1st Brigade, 7th Infantry Division (United States)

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1st Brigade, 7th Infantry Division
7th ID SSI.svg
7th Infantry Division shoulder sleeve insignia
Active 1917 – 21
1963 – 71
1974 – 94
Country United States United States of America
Branch United States Department of the Army Seal.svg United States Army
Type Infantry
Role Light infantry
Part of 7th Infantry Division
Engagements World War I
Panama

The 1st Brigade, 7th Infantry Division was an infantry brigade of the United States Army, and a part of the 7th Infantry Division. The brigade was based at Fort Ord, California for most of its history. After the Korean War, it was activated as a brigade in 1963, and was returned to the United States where it saw action in Operation Just Cause and Operation Golden Pheasant before being finally deactivated in 1995.

History[edit]

World War I[edit]

The 1st Brigade, 7th Infantry Division was first constituted and activated in the Regular Army as the Headquarters Company, 7th Division on 6 December 1917 at Camp Wheeler, Georgia.[1] One month later it organized and prepared for deployment to Europe to participate in World War I as a part of the American Expeditionary Force, along with the rest of the division.[2] Two subordinate brigades were assigned to the headquarters, the 13th Infantry Brigade and the 14th Infantry Brigade.[1] Most of the division sailed to Europe aboard the SS Leviathan.[3]

During its time in France, the headquarters company did not participate as a whole in any engagements, though its infantry and reconnaissance elements did engage German forces.[3] On 22 September 1921, the Headquarters Company, 7th Division was inactivated.[2]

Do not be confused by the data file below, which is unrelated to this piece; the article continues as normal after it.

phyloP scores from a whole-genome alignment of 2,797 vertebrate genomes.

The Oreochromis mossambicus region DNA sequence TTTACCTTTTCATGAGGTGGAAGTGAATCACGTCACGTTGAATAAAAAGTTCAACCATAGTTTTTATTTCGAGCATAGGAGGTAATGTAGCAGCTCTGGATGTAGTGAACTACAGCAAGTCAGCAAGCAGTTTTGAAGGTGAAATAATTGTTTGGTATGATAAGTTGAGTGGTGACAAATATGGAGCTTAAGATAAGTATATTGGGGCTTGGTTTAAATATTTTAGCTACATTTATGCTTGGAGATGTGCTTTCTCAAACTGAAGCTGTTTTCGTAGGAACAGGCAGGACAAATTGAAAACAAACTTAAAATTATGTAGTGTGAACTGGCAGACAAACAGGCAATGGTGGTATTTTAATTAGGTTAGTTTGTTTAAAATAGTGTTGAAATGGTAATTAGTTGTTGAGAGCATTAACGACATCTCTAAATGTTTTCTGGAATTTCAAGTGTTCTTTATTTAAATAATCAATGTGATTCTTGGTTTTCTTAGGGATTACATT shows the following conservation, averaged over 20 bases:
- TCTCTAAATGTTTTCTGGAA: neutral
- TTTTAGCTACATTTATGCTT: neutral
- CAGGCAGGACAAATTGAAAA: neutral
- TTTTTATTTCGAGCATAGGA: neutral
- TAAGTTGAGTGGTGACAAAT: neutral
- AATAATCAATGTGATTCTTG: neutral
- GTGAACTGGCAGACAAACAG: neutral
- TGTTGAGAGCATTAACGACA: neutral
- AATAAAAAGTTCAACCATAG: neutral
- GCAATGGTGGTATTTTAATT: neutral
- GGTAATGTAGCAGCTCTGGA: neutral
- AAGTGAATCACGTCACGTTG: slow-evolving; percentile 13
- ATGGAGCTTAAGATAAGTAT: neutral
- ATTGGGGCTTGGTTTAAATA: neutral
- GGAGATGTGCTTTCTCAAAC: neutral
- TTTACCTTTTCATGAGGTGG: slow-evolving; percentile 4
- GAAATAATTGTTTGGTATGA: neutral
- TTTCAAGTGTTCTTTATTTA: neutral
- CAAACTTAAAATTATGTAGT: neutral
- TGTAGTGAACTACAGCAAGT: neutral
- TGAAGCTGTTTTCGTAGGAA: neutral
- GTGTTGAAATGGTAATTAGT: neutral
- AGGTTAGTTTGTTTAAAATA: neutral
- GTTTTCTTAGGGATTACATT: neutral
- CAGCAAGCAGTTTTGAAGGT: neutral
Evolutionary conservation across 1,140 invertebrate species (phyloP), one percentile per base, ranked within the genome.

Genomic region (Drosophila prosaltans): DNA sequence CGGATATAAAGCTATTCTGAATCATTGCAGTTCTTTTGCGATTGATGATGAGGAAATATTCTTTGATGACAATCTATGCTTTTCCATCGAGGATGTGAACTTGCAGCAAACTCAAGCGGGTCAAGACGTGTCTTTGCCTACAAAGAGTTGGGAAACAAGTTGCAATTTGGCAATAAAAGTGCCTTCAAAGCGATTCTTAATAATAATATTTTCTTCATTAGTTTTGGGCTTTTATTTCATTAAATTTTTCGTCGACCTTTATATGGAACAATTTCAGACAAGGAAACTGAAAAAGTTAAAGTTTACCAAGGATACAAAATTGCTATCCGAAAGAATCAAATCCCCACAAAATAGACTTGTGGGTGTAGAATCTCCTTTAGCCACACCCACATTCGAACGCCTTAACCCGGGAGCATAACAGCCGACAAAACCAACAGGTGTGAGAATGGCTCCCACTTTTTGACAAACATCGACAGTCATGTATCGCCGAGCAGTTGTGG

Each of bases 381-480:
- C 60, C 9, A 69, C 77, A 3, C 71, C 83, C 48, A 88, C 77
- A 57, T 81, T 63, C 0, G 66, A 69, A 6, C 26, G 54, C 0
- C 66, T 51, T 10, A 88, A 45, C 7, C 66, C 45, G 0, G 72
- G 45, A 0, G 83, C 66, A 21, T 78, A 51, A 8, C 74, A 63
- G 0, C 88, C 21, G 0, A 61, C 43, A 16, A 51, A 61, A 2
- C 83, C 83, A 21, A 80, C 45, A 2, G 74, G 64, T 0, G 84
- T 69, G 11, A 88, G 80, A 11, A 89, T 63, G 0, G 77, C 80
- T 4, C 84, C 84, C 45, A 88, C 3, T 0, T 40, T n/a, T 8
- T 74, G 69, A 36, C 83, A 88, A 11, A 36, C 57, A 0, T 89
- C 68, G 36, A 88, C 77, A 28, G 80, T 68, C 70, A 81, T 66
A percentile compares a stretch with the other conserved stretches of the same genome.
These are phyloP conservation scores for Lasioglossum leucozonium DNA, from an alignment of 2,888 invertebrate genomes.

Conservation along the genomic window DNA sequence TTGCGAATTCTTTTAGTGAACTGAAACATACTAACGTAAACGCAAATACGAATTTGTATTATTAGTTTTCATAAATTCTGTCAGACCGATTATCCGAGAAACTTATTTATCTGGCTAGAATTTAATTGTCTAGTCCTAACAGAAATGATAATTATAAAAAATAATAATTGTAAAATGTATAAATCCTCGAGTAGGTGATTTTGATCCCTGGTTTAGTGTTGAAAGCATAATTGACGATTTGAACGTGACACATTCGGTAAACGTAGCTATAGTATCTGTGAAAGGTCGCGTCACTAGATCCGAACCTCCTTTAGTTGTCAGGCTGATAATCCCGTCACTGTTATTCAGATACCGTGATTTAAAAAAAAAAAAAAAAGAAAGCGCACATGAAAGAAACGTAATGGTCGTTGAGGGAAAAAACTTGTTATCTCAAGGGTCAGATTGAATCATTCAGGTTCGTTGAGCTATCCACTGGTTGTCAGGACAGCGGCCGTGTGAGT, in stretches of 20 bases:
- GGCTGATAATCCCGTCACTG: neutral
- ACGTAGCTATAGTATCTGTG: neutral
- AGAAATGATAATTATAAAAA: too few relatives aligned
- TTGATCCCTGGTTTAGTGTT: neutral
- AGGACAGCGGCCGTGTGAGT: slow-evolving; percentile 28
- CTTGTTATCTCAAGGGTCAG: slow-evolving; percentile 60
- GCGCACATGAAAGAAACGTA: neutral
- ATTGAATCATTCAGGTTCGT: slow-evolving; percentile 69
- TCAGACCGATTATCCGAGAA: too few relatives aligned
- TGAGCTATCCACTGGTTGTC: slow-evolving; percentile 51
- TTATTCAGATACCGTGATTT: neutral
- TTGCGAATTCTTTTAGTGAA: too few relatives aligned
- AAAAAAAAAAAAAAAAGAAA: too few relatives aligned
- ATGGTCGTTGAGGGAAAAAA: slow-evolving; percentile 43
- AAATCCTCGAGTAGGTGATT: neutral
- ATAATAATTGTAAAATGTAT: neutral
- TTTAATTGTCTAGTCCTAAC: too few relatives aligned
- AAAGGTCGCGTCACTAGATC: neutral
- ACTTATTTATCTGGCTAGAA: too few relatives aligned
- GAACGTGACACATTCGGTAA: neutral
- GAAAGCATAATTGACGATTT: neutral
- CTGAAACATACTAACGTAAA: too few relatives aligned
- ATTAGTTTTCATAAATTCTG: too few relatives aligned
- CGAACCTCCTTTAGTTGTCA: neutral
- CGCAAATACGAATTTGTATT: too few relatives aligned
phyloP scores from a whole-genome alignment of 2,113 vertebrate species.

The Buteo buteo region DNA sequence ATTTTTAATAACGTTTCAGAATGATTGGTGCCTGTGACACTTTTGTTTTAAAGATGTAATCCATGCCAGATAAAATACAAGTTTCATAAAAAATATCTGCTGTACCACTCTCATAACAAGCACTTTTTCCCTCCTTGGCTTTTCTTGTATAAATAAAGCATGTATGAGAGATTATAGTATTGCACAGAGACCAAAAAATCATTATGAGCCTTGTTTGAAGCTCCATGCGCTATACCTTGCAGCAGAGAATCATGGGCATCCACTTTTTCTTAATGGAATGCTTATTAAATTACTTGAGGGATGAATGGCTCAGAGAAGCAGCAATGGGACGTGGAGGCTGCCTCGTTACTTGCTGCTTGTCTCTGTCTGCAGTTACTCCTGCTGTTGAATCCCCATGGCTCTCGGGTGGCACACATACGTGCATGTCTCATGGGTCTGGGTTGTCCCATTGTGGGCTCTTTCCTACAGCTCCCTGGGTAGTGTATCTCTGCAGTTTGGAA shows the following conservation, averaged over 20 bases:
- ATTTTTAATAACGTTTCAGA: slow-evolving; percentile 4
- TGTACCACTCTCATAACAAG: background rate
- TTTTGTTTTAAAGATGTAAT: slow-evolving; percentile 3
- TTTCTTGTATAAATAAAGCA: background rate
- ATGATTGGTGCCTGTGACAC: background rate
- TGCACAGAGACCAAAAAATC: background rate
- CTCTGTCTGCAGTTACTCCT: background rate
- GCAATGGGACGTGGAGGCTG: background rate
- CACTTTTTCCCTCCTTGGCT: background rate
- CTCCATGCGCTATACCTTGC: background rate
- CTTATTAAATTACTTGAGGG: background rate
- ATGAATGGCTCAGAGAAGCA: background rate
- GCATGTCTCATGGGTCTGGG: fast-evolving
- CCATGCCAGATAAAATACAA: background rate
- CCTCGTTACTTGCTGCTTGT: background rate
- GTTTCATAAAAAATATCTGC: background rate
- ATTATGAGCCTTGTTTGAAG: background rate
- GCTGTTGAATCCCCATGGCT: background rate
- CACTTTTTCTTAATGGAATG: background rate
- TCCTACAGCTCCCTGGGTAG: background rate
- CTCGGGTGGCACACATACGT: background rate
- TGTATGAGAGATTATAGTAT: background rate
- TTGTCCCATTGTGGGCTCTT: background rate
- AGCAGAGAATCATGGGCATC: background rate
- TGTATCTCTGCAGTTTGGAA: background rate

On 1 July 1940, the 7th Infantry Division was reactivated at Camp Ord, California[2] Under the command of Major General Joseph W. Stilwell.[3] The infantry brigade headquarters remained inactive during this period, until the division was reorganized under the Reorganization Objective Army Divisions plan.[4]

Post-Korean War[edit]

In the wake of the Korean War, between 1953 to 1971, the 7th Infantry Division defended the Korean Demilitarized Zone. Its main garrison was Camp Casey, South Korea. During this period, the division was restructured in compliance with the Reorganization Objective Army Divisions tables of organization.[1] In 1963, the division's former headquarters company grew into the 1st Brigade, 7th Infantry Division.[1] On 2 April 1971, the division and its brigades returned to the United States and inactivated at Fort Lewis, Washington.[2]

Tactical map of Operation Just Cause.

In October 1974 the 7th and two brigades reactivated at their former garrison, Fort Ord (a National Guard "roundout" brigade, the 41st, would periodically train with the division as its third brigade).[2] The unit did not see any action in Vietnam or during the post war era, but was tasked to keep a close watch on South American developments. It trained at Fort Ord, Camp Roberts, and Fort Hunter Liggett. On 1 October 1985 the division redesignated as the 7th Infantry Division (Light), organized again as a light infantry division. The various battalions of the 17th, 31st, and 32nd Regiments moved from the division, replaced by battalions from other regiments, including battalions from the 21st Infantry Regiment, the 27th Infantry Regiment, and the 9th Infantry Regiment. The 27th Infantry and the 9th Infantry Regiment participated in Operation Golden Pheasant in Honduras.[5] In 1989 the 1st Brigade (or 9th Infantry Regiment as it was more commonly known), 7th Infantry Division participated in Operation Just Cause in Panama.[5]